Bribery is just part of the "scientific exploration" of whaling.


Weeks' Archived

Sep 26 - Dec 31, 1969
Sep 19 - Sep 26, 2011
Sep 12 - Sep 19, 2011
Sep 5 - Sep 12, 2011
Aug 29 - Sep 5, 2011
Aug 22 - Aug 29, 2011
Aug 15 - Aug 22, 2011
Aug 8 - Aug 15, 2011
Aug 1 - Aug 8, 2011
Jul 25 - Aug 1, 2011
Jul 18 - Jul 25, 2011
Jul 11 - Jul 18, 2011
Jul 4 - Jul 11, 2011
Jun 27 - Jul 4, 2011
Jun 20 - Jun 27, 2011
Jun 13 - Jun 20, 2011
Jun 6 - Jun 13, 2011
May 30 - Jun 6, 2011
May 23 - May 30, 2011
May 16 - May 23, 2011
May 9 - May 16, 2011
May 2 - May 9, 2011
Apr 25 - May 2, 2011
Apr 18 - Apr 25, 2011
Apr 11 - Apr 18, 2011
Apr 4 - Apr 11, 2011
Mar 28 - Apr 4, 2011
Mar 21 - Mar 28, 2011
Mar 14 - Mar 21, 2011
Mar 6 - Mar 14, 2011
Feb 27 - Mar 6, 2011
Feb 20 - Feb 27, 2011
Feb 13 - Feb 20, 2011
Feb 6 - Feb 13, 2011
Jan 30 - Feb 6, 2011
Jan 23 - Jan 30, 2011
Jan 16 - Jan 23, 2011
Jan 9 - Jan 16, 2011
Jan 2 - Jan 9, 2011
Dec 26 - Jan 2, 2011
Dec 19 - Dec 26, 2010
Dec 12 - Dec 19, 2010
Dec 5 - Dec 12, 2010
Nov 28 - Dec 5, 2010
Nov 21 - Nov 28, 2010
Nov 14 - Nov 21, 2010
Nov 7 - Nov 14, 2010
Nov 1 - Nov 7, 2010
Oct 25 - Nov 1, 2010
Oct 18 - Oct 25, 2010
Oct 11 - Oct 18, 2010
Oct 4 - Oct 11, 2010
Sep 27 - Oct 4, 2010
Sep 20 - Sep 27, 2010
Sep 13 - Sep 20, 2010
Sep 6 - Sep 13, 2010
Aug 30 - Sep 6, 2010
Aug 23 - Aug 30, 2010
Aug 16 - Aug 23, 2010
Aug 9 - Aug 16, 2010
Aug 2 - Aug 9, 2010
Jul 26 - Aug 2, 2010
Jul 19 - Jul 26, 2010
Jul 12 - Jul 19, 2010
Jul 5 - Jul 12, 2010
Jun 28 - Jul 5, 2010
Jun 21 - Jun 28, 2010
Jun 14 - Jun 21, 2010
Jun 7 - Jun 14, 2010
May 31 - Jun 7, 2010
May 24 - May 31, 2010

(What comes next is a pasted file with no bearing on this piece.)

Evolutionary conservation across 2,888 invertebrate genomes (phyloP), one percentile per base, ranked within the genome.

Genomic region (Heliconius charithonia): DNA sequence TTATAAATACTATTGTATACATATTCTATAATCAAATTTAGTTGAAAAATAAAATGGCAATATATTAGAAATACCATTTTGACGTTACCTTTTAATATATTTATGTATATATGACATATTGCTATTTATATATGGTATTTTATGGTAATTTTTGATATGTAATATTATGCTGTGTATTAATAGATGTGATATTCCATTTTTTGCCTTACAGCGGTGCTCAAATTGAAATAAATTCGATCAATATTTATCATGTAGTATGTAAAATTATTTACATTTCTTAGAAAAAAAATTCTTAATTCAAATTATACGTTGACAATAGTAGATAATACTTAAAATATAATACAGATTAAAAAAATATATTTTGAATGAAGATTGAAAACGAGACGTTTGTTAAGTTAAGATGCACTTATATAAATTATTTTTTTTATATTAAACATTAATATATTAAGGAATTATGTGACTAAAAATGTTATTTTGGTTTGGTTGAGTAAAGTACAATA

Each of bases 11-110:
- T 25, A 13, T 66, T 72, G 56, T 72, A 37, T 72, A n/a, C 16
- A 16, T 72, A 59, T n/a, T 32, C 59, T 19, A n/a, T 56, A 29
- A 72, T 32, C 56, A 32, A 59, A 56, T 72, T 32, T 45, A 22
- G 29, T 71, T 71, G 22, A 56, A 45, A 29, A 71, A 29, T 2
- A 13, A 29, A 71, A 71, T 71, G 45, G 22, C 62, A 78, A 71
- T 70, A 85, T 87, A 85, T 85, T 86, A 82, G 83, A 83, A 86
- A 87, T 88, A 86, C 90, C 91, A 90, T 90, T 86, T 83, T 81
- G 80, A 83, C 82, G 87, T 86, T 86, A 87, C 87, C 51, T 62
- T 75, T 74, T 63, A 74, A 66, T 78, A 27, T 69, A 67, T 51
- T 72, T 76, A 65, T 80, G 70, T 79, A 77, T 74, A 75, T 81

May 17 - May 24, 2010
May 10 - May 17, 2010
May 3 - May 10, 2010
Apr 26 - May 3, 2010
Apr 19 - Apr 26, 2010
Apr 12 - Apr 19, 2010
Apr 5 - Apr 12, 2010
Mar 29 - Apr 5, 2010
Mar 22 - Mar 29, 2010
Mar 15 - Mar 22, 2010
Mar 7 - Mar 15, 2010
Feb 28 - Mar 7, 2010
Feb 21 - Feb 28, 2010
Feb 14 - Feb 21, 2010
Feb 7 - Feb 14, 2010
Jan 31 - Feb 7, 2010
Jan 24 - Jan 31, 2010
Jan 17 - Jan 24, 2010
Jan 10 - Jan 17, 2010
Jan 3 - Jan 10, 2010
Dec 27 - Jan 3, 2010
Dec 20 - Dec 27, 2009
Dec 13 - Dec 20, 2009
Dec 6 - Dec 13, 2009
Nov 29 - Dec 6, 2009
Nov 22 - Nov 29, 2009
Nov 15 - Nov 22, 2009
Nov 8 - Nov 15, 2009
Nov 1 - Nov 8, 2009
Oct 26 - Nov 1, 2009
Oct 19 - Oct 26, 2009
Oct 12 - Oct 19, 2009
Oct 5 - Oct 12, 2009
Sep 28 - Oct 5, 2009
Sep 21 - Sep 28, 2009
Sep 14 - Sep 21, 2009
Sep 7 - Sep 14, 2009
Aug 31 - Sep 7, 2009
Aug 24 - Aug 31, 2009
Aug 17 - Aug 24, 2009
Aug 10 - Aug 17, 2009
Aug 3 - Aug 10, 2009
Jul 27 - Aug 3, 2009
Jul 20 - Jul 27, 2009
Jul 13 - Jul 20, 2009
Jul 6 - Jul 13, 2009
Jun 29 - Jul 6, 2009
Jun 22 - Jun 29, 2009
Jun 15 - Jun 22, 2009
Jun 8 - Jun 15, 2009
Jun 1 - Jun 8, 2009
May 25 - Jun 1, 2009
May 18 - May 25, 2009
May 11 - May 18, 2009
May 4 - May 11, 2009
Apr 27 - May 4, 2009
Apr 20 - Apr 27, 2009
Apr 13 - Apr 20, 2009
Apr 6 - Apr 13, 2009
Mar 30 - Apr 6, 2009
Mar 23 - Mar 30, 2009
Mar 16 - Mar 23, 2009
Mar 9 - Mar 16, 2009
Mar 1 - Mar 9, 2009
Feb 22 - Mar 1, 2009
Feb 15 - Feb 22, 2009
Feb 8 - Feb 15, 2009
Feb 1 - Feb 8, 2009
Jan 25 - Feb 1, 2009
Jan 18 - Jan 25, 2009
Jan 11 - Jan 18, 2009
Jan 4 - Jan 11, 2009
Dec 28 - Jan 4, 2009
Dec 21 - Dec 28, 2008
Dec 14 - Dec 21, 2008
Dec 7 - Dec 14, 2008
Nov 30 - Dec 7, 2008
Nov 23 - Nov 30, 2008
Nov 16 - Nov 23, 2008
Nov 9 - Nov 16, 2008
Nov 2 - Nov 9, 2008
Oct 27 - Nov 2, 2008
Oct 20 - Oct 27, 2008
Oct 13 - Oct 20, 2008
Oct 6 - Oct 13, 2008
Sep 29 - Oct 6, 2008
Sep 22 - Sep 29, 2008
Sep 15 - Sep 22, 2008
Sep 8 - Sep 15, 2008
Sep 1 - Sep 8, 2008
Aug 25 - Sep 1, 2008
Aug 18 - Aug 25, 2008
Aug 11 - Aug 18, 2008
Aug 4 - Aug 11, 2008
Jul 28 - Aug 4, 2008
Jul 21 - Jul 28, 2008
Jul 14 - Jul 21, 2008
Jul 7 - Jul 14, 2008
Jun 30 - Jul 7, 2008
Jun 23 - Jun 30, 2008
Jun 16 - Jun 23, 2008
Jun 9 - Jun 16, 2008
Jun 2 - Jun 9, 2008
May 26 - Jun 2, 2008
May 19 - May 26, 2008
May 12 - May 19, 2008
May 5 - May 12, 2008
Apr 28 - May 5, 2008
Apr 21 - Apr 28, 2008
Apr 14 - Apr 21, 2008
Apr 7 - Apr 14, 2008
Mar 31 - Apr 7, 2008
Mar 24 - Mar 31, 2008
Mar 17 - Mar 24, 2008
Mar 10 - Mar 17, 2008
Mar 2 - Mar 10, 2008
Feb 24 - Mar 2, 2008
Feb 17 - Feb 24, 2008
Feb 10 - Feb 17, 2008
Feb 3 - Feb 10, 2008
Jan 27 - Feb 3, 2008
Jan 20 - Jan 27, 2008
Jan 13 - Jan 20, 2008
Jan 6 - Jan 13, 2008
Dec 30 - Jan 6, 2008
Dec 23 - Dec 30, 2007
Dec 16 - Dec 23, 2007
Dec 9 - Dec 16, 2007
Dec 2 - Dec 9, 2007
Copyright 2009 The Apocadocs.com